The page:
The Best Laid Plansand Heartbreaks & Half-truths, which she also edited. Learn more about Judy and her books at her website.
Facts in Fiction: Daguerreotypes
“There is, at least, no flattery in my humble line of art. Now, here is a likeness which I have taken over and over again, and still with no better result. Yet the original wears, to common eyes, a very different expression.” Nathaniel Hawthorne, The House of the Seven Gables (1851).
What Hawthorne is referring to is the daguerreotype, an early photographic process using silver-plated copper and mercury fumes (doesn’t that sound safe?), which results in a mirror-like image, similar to a hologram. While the use of negatives in photography would eventually become the norm, in 1840s and 50s America, the daguerreotype had little competition, especially in the area of private portraiture. Until the daguerreotype, portraits and miniatures were considered luxuries for the rich.
Nevertheless, the heyday of the daguerreotype was short-lived. The beginning of the end came in 1854, with the patenting of the ambrotype, a less expensive photographic process, followed by the tintype in 1856. Although the images produced were clearly inferior to the daguerreotype, soldiers in the Civil War embraced the lightweight tintype; almost as quickly as the daguerreotype had risen to fame, it became obsolete.
The shift towards renewed public recognition began in October 1995, when Sotheby’s sold a half-plate of the United States Capitol, circa 1846, for a [then] world record price of $189,500. Other auction sales followed. One of the most significant was The David Feigenbaum Collection, which included 240 daguerreotypes from the renowned Boston partnership of Southworth & Hawes. The sale totaled $3.3 million.
I first became familiar with daguerreotypes in my early days as a freelance writer specializing in antiques, and my fascination with them increased with every article written. Later, as the Senior Editor of New England Antiques Journal, I would interview Keith F. Davis, a renowned expert in the field, as well as members of the Daguerreian Society. One of those members was kind enough to send me a copy of The Daguerreian Annual 1998: The Official Yearbook of the Daguerreian Society. Inside, there’s an article on Reading Daguerreotypes written by Keith F. Davis, and while it took a few years, it eventually inspired one of the plot points in my latest Glass Dolphin antiques shop mystery, Where There’s A Will.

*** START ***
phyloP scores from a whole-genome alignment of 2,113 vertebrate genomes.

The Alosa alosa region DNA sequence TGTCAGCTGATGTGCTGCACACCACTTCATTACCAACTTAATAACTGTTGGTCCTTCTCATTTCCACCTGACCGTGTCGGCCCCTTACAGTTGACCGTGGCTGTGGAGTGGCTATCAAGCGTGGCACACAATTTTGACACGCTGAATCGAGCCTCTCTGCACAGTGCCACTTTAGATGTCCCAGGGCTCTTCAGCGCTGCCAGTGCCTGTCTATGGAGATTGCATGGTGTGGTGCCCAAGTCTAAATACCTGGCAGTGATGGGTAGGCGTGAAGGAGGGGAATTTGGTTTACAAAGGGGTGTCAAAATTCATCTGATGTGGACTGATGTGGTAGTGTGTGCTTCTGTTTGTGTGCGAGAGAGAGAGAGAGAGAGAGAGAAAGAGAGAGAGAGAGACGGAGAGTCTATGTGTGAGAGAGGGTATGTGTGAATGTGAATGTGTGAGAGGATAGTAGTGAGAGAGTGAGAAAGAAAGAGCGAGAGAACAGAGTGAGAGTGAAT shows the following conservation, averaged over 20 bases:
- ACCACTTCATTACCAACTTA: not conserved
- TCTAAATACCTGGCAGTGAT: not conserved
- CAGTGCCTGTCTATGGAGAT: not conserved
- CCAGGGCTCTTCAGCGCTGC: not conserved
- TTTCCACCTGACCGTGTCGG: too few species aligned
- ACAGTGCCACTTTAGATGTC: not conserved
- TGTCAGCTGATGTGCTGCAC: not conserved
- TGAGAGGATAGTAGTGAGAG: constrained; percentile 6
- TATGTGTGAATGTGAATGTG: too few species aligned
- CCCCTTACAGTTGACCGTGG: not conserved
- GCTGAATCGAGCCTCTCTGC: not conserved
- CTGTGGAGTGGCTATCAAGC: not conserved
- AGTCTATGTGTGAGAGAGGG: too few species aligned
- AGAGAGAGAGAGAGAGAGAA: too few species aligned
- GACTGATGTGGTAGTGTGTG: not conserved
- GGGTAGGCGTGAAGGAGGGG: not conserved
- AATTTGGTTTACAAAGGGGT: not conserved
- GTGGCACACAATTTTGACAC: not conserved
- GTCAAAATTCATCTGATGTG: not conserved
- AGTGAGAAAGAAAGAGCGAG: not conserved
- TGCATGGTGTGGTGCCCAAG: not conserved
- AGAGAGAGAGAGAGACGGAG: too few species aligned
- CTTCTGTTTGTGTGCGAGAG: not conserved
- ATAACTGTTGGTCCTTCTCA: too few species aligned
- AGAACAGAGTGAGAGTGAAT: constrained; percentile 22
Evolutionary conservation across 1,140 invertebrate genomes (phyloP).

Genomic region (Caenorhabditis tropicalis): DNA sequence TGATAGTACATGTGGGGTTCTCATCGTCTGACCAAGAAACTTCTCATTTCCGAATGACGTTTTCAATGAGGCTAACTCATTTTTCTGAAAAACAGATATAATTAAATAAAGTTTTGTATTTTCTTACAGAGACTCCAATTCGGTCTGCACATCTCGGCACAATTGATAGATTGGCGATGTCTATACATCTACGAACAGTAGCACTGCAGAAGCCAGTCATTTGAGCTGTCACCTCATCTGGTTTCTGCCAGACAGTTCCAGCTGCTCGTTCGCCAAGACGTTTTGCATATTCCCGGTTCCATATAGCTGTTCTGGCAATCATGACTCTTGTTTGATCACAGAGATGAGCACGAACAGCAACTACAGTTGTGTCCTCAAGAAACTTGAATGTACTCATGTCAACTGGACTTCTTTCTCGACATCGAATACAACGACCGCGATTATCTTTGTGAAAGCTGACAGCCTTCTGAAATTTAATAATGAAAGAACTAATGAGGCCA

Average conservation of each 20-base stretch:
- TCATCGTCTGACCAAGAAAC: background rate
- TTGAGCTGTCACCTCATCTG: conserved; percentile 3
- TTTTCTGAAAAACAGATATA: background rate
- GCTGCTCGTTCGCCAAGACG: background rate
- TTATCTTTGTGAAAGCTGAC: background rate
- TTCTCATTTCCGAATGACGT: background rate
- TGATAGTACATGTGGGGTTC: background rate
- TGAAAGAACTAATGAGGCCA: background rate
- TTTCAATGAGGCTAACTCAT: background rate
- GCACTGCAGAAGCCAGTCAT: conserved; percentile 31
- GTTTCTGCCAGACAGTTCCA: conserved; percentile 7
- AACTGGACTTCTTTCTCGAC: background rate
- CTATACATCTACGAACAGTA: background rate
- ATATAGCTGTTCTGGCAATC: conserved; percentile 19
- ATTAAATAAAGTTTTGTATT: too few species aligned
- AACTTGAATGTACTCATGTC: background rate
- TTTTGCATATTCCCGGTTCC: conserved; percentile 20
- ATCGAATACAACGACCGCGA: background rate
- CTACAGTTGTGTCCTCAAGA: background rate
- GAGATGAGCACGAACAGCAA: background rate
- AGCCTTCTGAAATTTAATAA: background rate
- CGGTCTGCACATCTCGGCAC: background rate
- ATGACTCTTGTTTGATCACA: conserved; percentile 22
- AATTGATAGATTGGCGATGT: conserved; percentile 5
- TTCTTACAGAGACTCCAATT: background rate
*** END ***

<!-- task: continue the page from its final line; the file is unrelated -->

In the book, the beneficiary of the old Hadley house estate, Faye Everett, asks Arabella Carpenter, owner of the Glass Dolphin, to appraise a reading daguerreotype found hidden inside the house. Of course, the daguerreotype is not the only thing hidden inside the old Hadley house, as Arabella soon finds out.
Where There’s a Will
A Glass Dolphin Mystery, Book 3
Emily Garland is getting married and looking for the perfect forever home. When the old, and some say haunted, Hadley house comes up for sale, she’s convinced it’s “the one.” The house is also perfect for reality TV star Miles Pemberton and his new series, House Haunters. Emily will fight for her dream home, but Pemberton’s pockets are deeper than Emily’s, and he’ll stretch the rules to get what he wants.
While Pemberton racks up enemies all around Lount’s Landing, Arabella Carpenter, Emily’s partner at the Glass Dolphin antiques shop, has been hired to appraise the contents of the estate, along with her ex-husband, Levon. Could the feuding beneficiaries decide there’s a conflict of interest? Could Pemberton?
Things get even more complicated when Arabella and Levon discover another will hidden inside the house, and with it, a decades-old secret. Can the property stay on the market? And if so, who will make the winning offer: Emily or Miles Pemberton?
Photo credit: An example of a reading daguerreotype. Mary H. Lee, half-length portrait, seated, holding a book; McClees & Germon, photographer, 1850-55. Library of Congress #2008680501. Used with permission.